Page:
If you told me a year ago that a “Jimmy Olsen” one-shot would be one of the best comics of the year, I’d have laughed at you. But that’s just what we’re getting. Rescued from the death of DC Comics’ “second feature” idea, “Jimmy Olsen” collects all the previously published chapters of Nick Spencer and R.B. Silva’s story that ran in “Action Comics,” as well as providing several new chapters to round out “Jimmy Olsen’s Big Week.”
“Jimmy Olsen” shows us a typical week in the world of Jimmy Olsen himself, and Spencer embraces all of the crazy, over the top, nuts stories from the Silver Age that centered around the character and then ups the ante. Alien invasion! Evil horde of genies! Bachelor auction! Killer video game! Alternate realities! But here, Spencer understands that it’s more than just basic ideas that will carry this story. So, he’s got two tricks up his sleeve.
First, there’s a sly sense of comedy running through the story. It’s never ridiculously in your face, which is important because it keeps Jimmy from looking like a buffoon. He’s flustered at times, sure, but he’s also generally a smart and competent protagonist. From the very first pages, where we see that Jimmy’s tapping on the table isn’t nervousness but rather a morse code message to Superman, Spencer delivers us a character who could logically survive all the insanity thrown his way. In many ways, he’s the straight man in a world gone mad. The situations are still hysterical (and I love Jimmy’s solutions because they’re all funny in their own right), but Jimmy himself turns into someone who is-dare I say it?-pretty cool.
Second, “Jimmy Olsen” has just the right touch of romantic comedy. The serial opens with Chloe Sullivan (whom after all these years on “Smallville” is finally making an appearance in the DC Universe) breaking up with Jimmy, and it doesn’t take Brainiac to figure out if things will be somewhat resolved by the end of the story. The Jimmy and Chloe relationship works great, though; she’s a smart and savvy foil for Jimmy, the one other person grounded in reality even as the mad world erupts around them. Spencer makes her a perfect counterpart to Jimmy, because even when she’s annoyed and ready to strangle Jimmy, she never comes across as bitchy or someone that should be avoided. You want her to do well no matter what.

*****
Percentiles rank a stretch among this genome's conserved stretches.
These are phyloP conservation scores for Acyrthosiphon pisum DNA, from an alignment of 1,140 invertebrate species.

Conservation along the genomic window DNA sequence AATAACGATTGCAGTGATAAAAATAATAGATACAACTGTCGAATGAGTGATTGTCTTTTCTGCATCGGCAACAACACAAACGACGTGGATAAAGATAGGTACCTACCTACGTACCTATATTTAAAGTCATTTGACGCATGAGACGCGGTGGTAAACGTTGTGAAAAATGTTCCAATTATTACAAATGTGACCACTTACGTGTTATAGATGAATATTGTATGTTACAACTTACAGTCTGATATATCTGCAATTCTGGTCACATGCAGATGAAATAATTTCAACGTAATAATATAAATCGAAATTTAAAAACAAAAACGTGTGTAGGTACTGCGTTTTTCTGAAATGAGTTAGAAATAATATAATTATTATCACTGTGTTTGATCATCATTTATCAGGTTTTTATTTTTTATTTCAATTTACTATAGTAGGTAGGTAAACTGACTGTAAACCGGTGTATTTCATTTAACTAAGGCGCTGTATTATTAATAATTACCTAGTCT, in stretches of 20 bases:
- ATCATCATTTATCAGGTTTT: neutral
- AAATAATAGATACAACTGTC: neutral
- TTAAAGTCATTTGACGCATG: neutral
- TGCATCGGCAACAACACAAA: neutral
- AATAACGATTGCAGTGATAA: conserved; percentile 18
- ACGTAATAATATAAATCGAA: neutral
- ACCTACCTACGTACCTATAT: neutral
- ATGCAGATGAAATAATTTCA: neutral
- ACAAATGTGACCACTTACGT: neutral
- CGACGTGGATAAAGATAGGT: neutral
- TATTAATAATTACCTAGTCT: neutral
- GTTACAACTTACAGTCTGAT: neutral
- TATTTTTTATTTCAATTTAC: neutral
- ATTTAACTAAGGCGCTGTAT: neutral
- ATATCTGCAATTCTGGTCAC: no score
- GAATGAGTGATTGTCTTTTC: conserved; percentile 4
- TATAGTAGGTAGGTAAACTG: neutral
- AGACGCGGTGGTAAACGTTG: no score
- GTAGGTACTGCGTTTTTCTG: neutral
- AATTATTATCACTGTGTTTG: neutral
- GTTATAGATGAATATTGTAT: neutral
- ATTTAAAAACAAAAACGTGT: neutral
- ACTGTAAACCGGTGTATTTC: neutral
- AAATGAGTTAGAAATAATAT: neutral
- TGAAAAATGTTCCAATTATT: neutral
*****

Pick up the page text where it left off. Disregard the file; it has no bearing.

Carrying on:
R.B. Silva and Dym were a pair of artists I wasn’t familiar with until the start of “Jimmy Olsen’s Big Week,” but now I hope we get a lot more from the pair. Silva’s pencils are beautiful, a clean and crisp style that can handle the absurd with the mundane, side by side. His characters have great body language, too; just look at Sebastien Mallory’s puffed up chest and face as he talks about Chloe working on a story about him, while simultaneously Chloe’s expression is showing a different feeling entirely, even as she starts pulling away from him. And as for our main character, Silva’s decision to give Jimmy slightly longer hair is a smart one; it makes him look less square but still recognizable (and professional). Dave McCaig and Rob Leigh get into the act too; the colors here are vibrant and expressive, and the lettering (from the “Swoosh!” of the inter-dimensional club portal opening, to the background laughter in the Daily Planet newsroom) is right in line with the art and story without drawing attention to itself.
My one complaint? Now that Spencer is exclusive at Marvel, we won’t see a follow-up by him and Silva any time soon. That’s a real shame. The “Jimmy Olsen” one-shot is top-notch work from both creators, and whatever the comic, I want to see them work together again. This is easily one of my favorite comics of the year.